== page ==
What is Business Ethics?
We must use our moral compass to decipher what is right and what is wrong. In life and in business, there will be varying perceptions as to what is morally right. That is why business ethics is essential in all business practices, and it is relevant to both individual employees and the organisation as a whole.
A business’s primary aim, by definition, is to make a profit. But businesses should not overlook ethical practices in their drive to generate profit. Instead, ethical standards should be followed, and all members of the business community should strive to ‘do the right thing’.
Business ethics is the practice of operating ethical values of business behaviour, through adopting the right business policies and practices. It applies to all aspects of the business from the way staff are treated to accounting practices.
Is ethics the same as the law?
Both ethics and the law govern the actions of individuals. However, ethics is about moral principles that govern a person’s behaviour when taking part in a task or activity. It is about behaviour that is morally right. Whereas laws are in place to protect individuals and they are enforced for people to follow. Despite it encompassing ethical principles, laws impact decision making and maintain order in society. In business, the law guides business ethics. Nevertheless, there are loopholes that companies have found which may be deemed as unethical, despite being legal.
In the early 2000s, many of Britain’s major banks were exposed for mis-selling highly profitable personal protection insurance, also known as PPI. At the time, the sale of PPI policies to borrowers was legal but when the scandal broke many viewed it as an unethical practice. As a result, the banks were forced to pay out billions of pounds in costs back to their customers.
Why is business ethics important?
Not following ethical standards can be particularly damaging to any business. There is an increased risk of losing credibility and trust if they are found to be unethical. It also has the power to create tension among employees which can develop into a culture of distrust. Employee performance may also drop if found to be following unethical practices.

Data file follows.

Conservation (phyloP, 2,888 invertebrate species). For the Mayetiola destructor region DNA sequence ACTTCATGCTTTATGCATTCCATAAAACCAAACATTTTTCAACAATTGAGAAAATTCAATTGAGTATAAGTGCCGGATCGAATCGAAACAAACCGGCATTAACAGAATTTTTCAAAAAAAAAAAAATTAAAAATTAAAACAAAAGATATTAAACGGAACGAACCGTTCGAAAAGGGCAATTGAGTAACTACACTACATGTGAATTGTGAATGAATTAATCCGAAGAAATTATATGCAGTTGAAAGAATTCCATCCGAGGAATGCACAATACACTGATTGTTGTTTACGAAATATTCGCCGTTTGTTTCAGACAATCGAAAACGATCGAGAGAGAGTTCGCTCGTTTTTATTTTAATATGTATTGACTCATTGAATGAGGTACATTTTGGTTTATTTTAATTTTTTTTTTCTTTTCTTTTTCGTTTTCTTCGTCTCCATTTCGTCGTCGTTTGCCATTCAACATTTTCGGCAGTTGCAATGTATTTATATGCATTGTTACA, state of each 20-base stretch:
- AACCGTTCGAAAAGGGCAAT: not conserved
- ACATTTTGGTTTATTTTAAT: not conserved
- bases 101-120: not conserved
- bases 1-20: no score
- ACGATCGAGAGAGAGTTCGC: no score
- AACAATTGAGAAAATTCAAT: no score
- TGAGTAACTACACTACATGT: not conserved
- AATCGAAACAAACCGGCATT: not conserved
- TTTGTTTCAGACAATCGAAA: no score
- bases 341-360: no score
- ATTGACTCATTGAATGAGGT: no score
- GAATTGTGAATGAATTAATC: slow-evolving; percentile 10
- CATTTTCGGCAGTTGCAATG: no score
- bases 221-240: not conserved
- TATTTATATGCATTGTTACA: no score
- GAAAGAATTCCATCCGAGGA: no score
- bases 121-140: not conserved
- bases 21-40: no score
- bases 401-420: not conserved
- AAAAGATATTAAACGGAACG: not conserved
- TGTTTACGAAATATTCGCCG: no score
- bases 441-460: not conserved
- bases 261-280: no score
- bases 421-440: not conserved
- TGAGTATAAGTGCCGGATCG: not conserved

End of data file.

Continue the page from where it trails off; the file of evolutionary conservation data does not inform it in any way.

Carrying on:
Businesses have more and more incentives to follow ethical guidelines. A survey from YouGov in 2020 found that 62% of Britons preferred companies to have a moral message. By adopting ethical standards, businesses can help grow sales while also benefitting society.
Where business ethics may be challenged…
Business ethics applies to all areas of business conduct. However, controversial areas in which you may have to consider ethical standards include:
- Marketing may use inappropriate advertising.
- Corporate governance could involve conflicts of interest and transparency.
- Personal selling can be done so in an unethical way such as cold calling.
- Suppliers exploiting labour costs in developing countries.
- Pricing that is raised temporarily during moments of high demand such as a natural disaster.
- Human resources issues including zero-hour contracts.
- Tax avoidance concerns.
Other areas to be aware of in business include discrimination, insider trading, and bribery.
Ethics versus corporate social responsibility
While business ethics is closely linked to corporate social responsibility (CSR), it is not the same thing. CSR is a company policy or obligation which must be followed by all stakeholders to benefit the society it operates in. CSR policy looks at incorporating social and environmental concerns into its everyday practices. For example, a business could ban the use of plastic bottles as part of a policy to tackle environmental issues. Ethics is instead about the moral behaviour and decision-making of every individual within a business, no matter where they rank. However, as part of CSR, businesses may have implemented ethical codes of practice to guide their employees.
How to challenge business ethics
While it may not be illegal, unethical practices can have serious consequences for firms. There are many ways to challenge and prevent unethical behaviour. Many individual employees or managers are encouraged to report any incidences of unethical business practices. Some businesses can introduce an ethical protocol to prevent any wrongdoing among their stakeholders. The protocol may contain information outlining how to report unethical practices, for example, through an anonymous hotline.
The biggest barrier can be in the company culture itself. It is up to businesses to create a culture of trust, openness and encouragement to report any wrongdoing within their operations. If companies were to introduce straightforward ethical guidelines, it will be considerably easier to prevent the unethical practice.
Influence of consumers and pressure groups
Businesses that adopt unethical practices can suffer from bad publicity as a result.